Image of a small person wearing helmet. The Wasp character from the movie Ant-Man and The Wasp.

Would it be possible to shrink as small as The Wasp?

Image: ©Marvel Studios 2018

It’s exciting to get swept up in the fictional world of a good movie, but do you ever wonder if the story line is really possible? Sit back and pass the popcorn as we take a closer look at the science and technology behind Ant-Man and The Wasp.

Want to watch the movie first? It’s available on Digital 31 October and Blu-Ray 14 November. But don’t worry we haven’t included any major spoilers!

The big and small of it

The Wasp and Ant-Man use amazing technology that allow them to shrink to the size of their namesake insects. And it’s not just the two of them that change size! Even in the trailer you see the team has a building that they shrink down and wheel around as a tiny suitcase.

Let’s take a closer look at how these shrunken objects behave. You’ll want to keep an eye out in the film for the most hotly debated issue, all about mass – the amount of matter or substance that makes up an object.

When something shrinks in the movie, does it retain its mass? That would make something very tiny, very heavy (dense). If that’s the case, a person wouldn’t be able to wheel a suitcase-sized building. But if it doesn’t, it would be hard for an insect-sized person to have a big impact.

Image of Ant-Man riding the flying ant and The Wasp flying beside.

Human body systems would struggle if shrunk 

Image: ©Marvel Studios 2018

In the original Ant-Man movie, the character who becomes The Wasp, Hope van Dyne, says “When you’re small, energy’s compressed. So, you have the force of a 200-pound man behind a fist a hundredth of an inch wide. You’re like a bullet.”

Translating that from the imperial system to the metric system, it means the force of a 91-kilogram man, behind a fist 0.25 millimetres wide. Admittedly it doesn’t have the same ring to it. But if we scale Ant-Man’s mass along with his size, he ends up weighing less than a gram. That bullet-like punch ends up more like a kick from a grasshopper.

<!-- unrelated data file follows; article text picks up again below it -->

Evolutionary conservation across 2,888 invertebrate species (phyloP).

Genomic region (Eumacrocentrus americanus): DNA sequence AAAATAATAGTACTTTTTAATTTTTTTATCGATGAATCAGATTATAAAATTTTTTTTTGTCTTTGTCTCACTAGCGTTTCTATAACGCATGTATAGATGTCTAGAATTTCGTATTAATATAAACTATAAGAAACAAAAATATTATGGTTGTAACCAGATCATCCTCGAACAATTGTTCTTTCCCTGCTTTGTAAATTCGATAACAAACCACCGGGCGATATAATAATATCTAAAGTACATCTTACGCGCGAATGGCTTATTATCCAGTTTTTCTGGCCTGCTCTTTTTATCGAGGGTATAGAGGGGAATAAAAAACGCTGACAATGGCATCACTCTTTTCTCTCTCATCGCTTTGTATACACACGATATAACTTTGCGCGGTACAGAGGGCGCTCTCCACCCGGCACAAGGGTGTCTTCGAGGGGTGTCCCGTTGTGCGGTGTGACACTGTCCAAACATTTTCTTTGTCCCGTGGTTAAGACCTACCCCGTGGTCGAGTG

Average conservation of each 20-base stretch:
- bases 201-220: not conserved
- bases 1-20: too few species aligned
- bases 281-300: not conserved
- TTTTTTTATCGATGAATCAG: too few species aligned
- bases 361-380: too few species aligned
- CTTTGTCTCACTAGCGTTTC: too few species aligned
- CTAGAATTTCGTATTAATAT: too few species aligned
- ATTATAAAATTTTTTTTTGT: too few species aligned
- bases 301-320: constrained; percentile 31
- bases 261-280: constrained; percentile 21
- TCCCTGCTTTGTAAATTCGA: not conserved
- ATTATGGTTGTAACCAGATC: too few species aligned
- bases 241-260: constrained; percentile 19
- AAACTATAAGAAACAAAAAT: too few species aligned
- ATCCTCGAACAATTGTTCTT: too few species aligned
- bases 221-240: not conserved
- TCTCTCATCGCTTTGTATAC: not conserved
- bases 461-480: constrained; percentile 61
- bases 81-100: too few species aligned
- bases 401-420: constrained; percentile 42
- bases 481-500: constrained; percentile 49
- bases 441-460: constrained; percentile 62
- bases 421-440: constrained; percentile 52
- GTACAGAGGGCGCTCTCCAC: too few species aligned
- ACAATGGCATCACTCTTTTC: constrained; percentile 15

Then there’s the trouble of being a person, but also the size of an insect. Our body systems work because of the size we are, and differ a lot from those of insects. A tiny human would have trouble breathing and keeping cool. Not to mention having extremely high-pitched voices!

The reality of the Quantum Realm

Image of a tardigrade and a miniature tardigrade wearing a helmet.

In real life, tardigrades are super tough, but are too big for a Quantum Realm

Image: ©Marvel Studios 2018

Quantum physics is a branch of physics that mostly applies at a tiny scale, affecting atoms or the parts they’re made of. The Quantum Realm in Ant-Man and The Wasp is based on this idea, and the characters need to shrink even smaller than usual enter this place.

Scientists do use the term quantum realm, but it’s about scale (size) not a place. They look at the quantum realm to find out about actions and reactions on the nanoscale. That is, where things are measured in nanometres, or millionths of a millimetre.

What about those strange floating beasts in the Quantum Realm, known as tardigrades? Yes, they exist in the real world and survive extreme conditions including temperatures near the coldest possible temperature, powerful radiation and the vacuum of space. Tardigrades range from 0.1 millimetres to 1.5 millimetres in size so they’re too big for a quantum realm, but they are pretty tough in most existing conditions!

So Ant-Man and The Wasp has a definite basis in science, but it’s still a long way from reality! Our advice? Sit back, suspend your disbelief and enjoy the story.

If you love sorting fact from fiction, grab a copy of Issue 27 of Double Helix magazine. There’s more on superhero science as we explore the reality of sci-fi!

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One response

  1. Audible Avatar

    He saw them in the microverse not the quantum realm as he was shrinking. His ship kept shrinking in that scene.

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